SINGAPORE — The Ministry of Health (MOH) on Tuesday (14 July) confirmed 347 more COVID-19 cases in Singapore, bringing the total to 46,629, as well as the city-state’s 27th coronavirus-related death.
A 62-year-old Singaporean man, identified as case 17168, died from COVID-19 complications on Tuesday. The man – who had a history of diabetes, hypertension and high cholesterol level – was confirmed to be infected with the virus on 30 April.
“Sengkang General Hospital has reached out to his family and is extending assistance to them,” the MOH said.
The ministry also announced a new cluster of eight cases linked to a foreign worker dormitory at 96 Kaki Bukit Industrial Terrace.
Of the 347 new cases, seven – including one Singaporean – are classified as cases in the community, while two – both Singaporeans – are imported cases. The remaining 338 are foreign workers residing in dorms.
Overall, only one per cent of the new cases have no established links.
Of the seven community cases, three – no. 46715, 46716 and 46722 – are linked to previous cases or clusters.
“They had all been identified as contacts of previously confirmed cases, and had been tested during their quarantine to determine their status, even though they are asymptomatic,” said the ministry.
The remaining four community cases that are unlinked belong in the construction sector and had been swabbed as part of periodic screening of workers in essential services who are living outside the dorms, the MOH added.
Three of these cases – no. 46385, 46386, and 46387 – are asymptomatic.
All four unlinked cases are undergoing epidemiological investigations while all the identified close contacts of the cases have been isolated and placed on quarantine, said the ministry. These close contacts will be tested at the start and end of their quarantine period so as to detect asymptomatic cases.
“We will also conduct serological tests for their household contacts to determine if these cases could have been infected by them,” added the MOH.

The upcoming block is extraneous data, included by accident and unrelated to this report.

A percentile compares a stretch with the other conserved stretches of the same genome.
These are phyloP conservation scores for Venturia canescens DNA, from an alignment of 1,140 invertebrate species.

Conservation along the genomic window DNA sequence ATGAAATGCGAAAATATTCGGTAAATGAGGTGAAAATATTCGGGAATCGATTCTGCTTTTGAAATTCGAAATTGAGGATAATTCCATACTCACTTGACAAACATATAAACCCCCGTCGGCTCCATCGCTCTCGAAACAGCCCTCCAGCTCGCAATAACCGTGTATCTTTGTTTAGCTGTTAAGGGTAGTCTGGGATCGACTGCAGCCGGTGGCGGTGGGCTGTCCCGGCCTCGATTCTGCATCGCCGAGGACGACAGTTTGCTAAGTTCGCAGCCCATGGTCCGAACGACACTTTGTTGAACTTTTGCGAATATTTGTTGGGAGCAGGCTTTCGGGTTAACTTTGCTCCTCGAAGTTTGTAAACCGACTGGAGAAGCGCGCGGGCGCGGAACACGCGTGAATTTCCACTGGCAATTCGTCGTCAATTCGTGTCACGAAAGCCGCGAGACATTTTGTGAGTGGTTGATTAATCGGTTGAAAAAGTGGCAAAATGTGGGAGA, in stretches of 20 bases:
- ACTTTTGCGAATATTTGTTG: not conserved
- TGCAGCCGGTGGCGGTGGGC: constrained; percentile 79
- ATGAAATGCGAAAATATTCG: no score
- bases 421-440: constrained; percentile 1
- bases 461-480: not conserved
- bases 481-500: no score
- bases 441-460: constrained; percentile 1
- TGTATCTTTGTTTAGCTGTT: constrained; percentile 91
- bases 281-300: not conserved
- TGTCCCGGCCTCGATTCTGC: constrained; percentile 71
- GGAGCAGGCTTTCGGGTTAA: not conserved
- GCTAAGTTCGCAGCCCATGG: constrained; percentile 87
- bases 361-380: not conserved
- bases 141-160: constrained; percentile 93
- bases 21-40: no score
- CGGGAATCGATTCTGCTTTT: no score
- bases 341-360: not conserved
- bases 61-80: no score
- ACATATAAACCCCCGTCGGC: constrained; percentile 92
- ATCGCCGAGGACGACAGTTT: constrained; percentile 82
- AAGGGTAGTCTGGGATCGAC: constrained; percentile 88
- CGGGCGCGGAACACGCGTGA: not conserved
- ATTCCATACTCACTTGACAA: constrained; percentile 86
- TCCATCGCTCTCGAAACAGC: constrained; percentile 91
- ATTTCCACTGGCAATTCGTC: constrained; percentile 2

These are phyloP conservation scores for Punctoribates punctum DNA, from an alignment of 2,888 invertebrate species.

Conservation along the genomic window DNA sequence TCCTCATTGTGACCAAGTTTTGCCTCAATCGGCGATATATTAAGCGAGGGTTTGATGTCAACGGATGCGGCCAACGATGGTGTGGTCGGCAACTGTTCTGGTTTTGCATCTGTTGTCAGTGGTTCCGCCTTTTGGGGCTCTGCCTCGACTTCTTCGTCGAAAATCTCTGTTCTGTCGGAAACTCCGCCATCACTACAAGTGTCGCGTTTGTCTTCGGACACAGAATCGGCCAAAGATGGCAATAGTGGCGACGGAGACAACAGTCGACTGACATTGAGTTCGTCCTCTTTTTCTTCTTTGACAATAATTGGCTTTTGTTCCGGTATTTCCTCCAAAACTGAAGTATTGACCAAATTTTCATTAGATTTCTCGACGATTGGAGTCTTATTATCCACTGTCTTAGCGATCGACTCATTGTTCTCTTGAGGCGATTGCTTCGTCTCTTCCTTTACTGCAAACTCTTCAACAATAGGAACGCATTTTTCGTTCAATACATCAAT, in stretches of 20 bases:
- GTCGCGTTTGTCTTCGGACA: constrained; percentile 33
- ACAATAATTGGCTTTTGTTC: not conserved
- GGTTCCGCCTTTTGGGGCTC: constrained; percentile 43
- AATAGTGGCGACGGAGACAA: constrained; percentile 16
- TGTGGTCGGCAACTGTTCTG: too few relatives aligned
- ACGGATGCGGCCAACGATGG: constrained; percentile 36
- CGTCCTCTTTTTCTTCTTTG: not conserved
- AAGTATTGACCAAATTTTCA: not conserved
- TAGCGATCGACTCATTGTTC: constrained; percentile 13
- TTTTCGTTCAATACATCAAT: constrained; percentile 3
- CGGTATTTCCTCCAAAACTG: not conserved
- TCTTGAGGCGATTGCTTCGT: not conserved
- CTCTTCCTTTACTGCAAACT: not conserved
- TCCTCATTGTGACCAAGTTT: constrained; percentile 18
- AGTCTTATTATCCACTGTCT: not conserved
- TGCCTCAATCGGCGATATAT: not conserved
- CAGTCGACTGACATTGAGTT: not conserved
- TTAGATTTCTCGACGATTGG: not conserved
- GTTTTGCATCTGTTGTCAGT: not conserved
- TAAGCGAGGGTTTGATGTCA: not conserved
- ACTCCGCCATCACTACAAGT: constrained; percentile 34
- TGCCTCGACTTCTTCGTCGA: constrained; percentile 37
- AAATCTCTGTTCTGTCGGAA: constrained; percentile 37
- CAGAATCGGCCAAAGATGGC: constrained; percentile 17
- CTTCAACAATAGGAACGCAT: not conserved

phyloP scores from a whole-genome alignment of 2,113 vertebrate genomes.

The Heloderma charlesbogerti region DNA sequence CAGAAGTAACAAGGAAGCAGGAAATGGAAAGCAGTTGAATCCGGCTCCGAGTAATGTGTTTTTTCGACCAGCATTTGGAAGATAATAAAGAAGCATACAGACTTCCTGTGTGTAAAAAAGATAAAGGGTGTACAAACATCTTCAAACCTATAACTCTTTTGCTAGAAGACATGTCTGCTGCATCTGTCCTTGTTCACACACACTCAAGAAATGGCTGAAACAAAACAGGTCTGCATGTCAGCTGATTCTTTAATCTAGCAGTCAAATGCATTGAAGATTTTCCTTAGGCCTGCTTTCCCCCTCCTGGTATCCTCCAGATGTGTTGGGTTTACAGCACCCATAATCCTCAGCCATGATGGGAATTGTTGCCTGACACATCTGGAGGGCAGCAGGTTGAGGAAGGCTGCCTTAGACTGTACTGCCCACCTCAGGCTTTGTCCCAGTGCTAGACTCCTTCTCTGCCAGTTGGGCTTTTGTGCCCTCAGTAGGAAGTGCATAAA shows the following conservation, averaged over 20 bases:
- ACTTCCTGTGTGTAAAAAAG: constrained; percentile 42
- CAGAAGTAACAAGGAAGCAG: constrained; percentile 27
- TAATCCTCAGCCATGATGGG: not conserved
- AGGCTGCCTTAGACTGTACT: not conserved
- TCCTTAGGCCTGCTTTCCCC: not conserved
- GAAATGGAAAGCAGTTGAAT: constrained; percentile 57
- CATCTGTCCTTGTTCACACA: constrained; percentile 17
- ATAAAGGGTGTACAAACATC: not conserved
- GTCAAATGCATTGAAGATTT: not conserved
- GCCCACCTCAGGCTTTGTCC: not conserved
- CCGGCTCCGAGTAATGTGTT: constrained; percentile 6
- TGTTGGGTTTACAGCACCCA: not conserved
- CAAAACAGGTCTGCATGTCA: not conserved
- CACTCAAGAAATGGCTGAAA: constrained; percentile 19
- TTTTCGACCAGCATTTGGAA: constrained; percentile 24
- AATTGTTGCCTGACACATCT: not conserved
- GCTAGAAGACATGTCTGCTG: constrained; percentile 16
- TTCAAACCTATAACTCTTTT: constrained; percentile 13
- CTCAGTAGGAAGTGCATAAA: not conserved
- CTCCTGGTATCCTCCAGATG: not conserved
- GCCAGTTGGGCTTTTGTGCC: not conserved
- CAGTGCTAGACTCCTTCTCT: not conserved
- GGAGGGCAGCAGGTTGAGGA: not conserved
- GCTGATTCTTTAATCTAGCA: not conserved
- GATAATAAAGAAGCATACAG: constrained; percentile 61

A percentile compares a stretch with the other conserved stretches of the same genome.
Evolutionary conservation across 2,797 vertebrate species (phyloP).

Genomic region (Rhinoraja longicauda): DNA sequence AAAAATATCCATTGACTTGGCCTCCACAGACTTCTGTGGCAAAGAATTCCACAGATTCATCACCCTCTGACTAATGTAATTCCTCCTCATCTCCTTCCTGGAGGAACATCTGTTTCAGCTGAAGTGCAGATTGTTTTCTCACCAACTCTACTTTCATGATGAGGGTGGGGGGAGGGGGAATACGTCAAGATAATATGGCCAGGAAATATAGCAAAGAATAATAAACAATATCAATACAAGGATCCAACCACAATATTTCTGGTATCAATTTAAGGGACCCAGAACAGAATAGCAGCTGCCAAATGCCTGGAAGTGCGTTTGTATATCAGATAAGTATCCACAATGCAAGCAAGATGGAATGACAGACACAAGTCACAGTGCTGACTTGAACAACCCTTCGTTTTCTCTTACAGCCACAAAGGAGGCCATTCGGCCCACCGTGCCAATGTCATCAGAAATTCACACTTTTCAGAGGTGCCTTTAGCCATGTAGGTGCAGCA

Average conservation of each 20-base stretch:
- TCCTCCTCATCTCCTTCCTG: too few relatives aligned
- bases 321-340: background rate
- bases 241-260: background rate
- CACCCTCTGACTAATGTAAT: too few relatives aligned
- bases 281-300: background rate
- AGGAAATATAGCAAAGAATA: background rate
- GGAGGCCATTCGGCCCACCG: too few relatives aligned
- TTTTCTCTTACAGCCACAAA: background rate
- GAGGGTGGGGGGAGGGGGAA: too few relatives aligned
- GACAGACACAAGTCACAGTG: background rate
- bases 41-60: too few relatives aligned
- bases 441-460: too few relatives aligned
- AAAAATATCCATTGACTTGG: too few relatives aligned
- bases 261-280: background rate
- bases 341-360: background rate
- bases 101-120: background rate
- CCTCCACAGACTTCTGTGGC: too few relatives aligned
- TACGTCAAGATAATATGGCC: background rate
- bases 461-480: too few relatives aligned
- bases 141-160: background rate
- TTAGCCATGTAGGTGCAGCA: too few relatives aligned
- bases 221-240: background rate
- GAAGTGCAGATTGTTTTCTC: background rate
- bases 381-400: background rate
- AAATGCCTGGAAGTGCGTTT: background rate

The two imported cases were identified as Singaporeans who returned to Singapore from India on 9 July. They had been placed on a 14-day stay-home notice upon their arrival in Singapore, and had been tested while serving the notice, said the ministry.
The MOH noted that the number of new cases in the community has decreased from an average of 14 cases per day in the week before, to an average of 13 per day in the past week.
On the other hand, the number of unlinked cases in the community has increased, from an average of six cases per day in the week before, to an average of seven per day in the past week.
To date, more than 215,000 foreign workers – or two-thirds of those living in dorms – have been tested and cleared in an ongoing effort, added the ministry. Of Singapore’s total COVID-19 tally, 43,942 – or 94 per cent – are workers living in dorms.
“We are on track to clear about 80 per cent of workers staying in the dorms by end-July, and to complete the testing of dorm residents around mid-August,” it said.
The ministry said to expect a higher number of confirmed cases from foreign workers living in dorms over the new few days.
“In the next few days, we have a larger population of migrant workers in various purpose-built dorms completing their isolation period and being tested for COVID-19,” it added, noting that some of them came from dorms with a higher prevalence of COVID-19 infection.
92% of cases recovered, zero in ICU
With 196 more patients discharged from hospitals or community isolation facilities on Tuesday, 42,737 cases – some 92 per cent of the total tally – have fully recovered from the infection.
Most of the 161 hospitalised cases are stable or improving, while none are in critical condition in the intensive care unit for the first time in months.
A total of 3,704 patients with mild symptoms or are clinically well but still test positive are isolated and cared for at community facilities.
Apart from 27 patients who have died from COVID-19 complications, 14 others who tested positive for the virus were determined to have died from unrelated causes, including three whose deaths were attributed to a heart attack and another four, whose deaths were attributed to coronary heart disease.
“Only cases where the attending doctor or pathologist attributes the primary or underlying cause of death as due to COVID-19 infection will be added to the COVID-19 death count,” said the MOH in previous press releases, adding that the method of assessment is consistent with international practices for classifying deaths.
As of 6 July, the ministry has conducted 866,414 swab tests, of which 467,008 were done on unique individuals. This translates to around 152,000 swabs conducted per 1 million total population, and about 81,900 unique individuals swabbed per 1 million total population.
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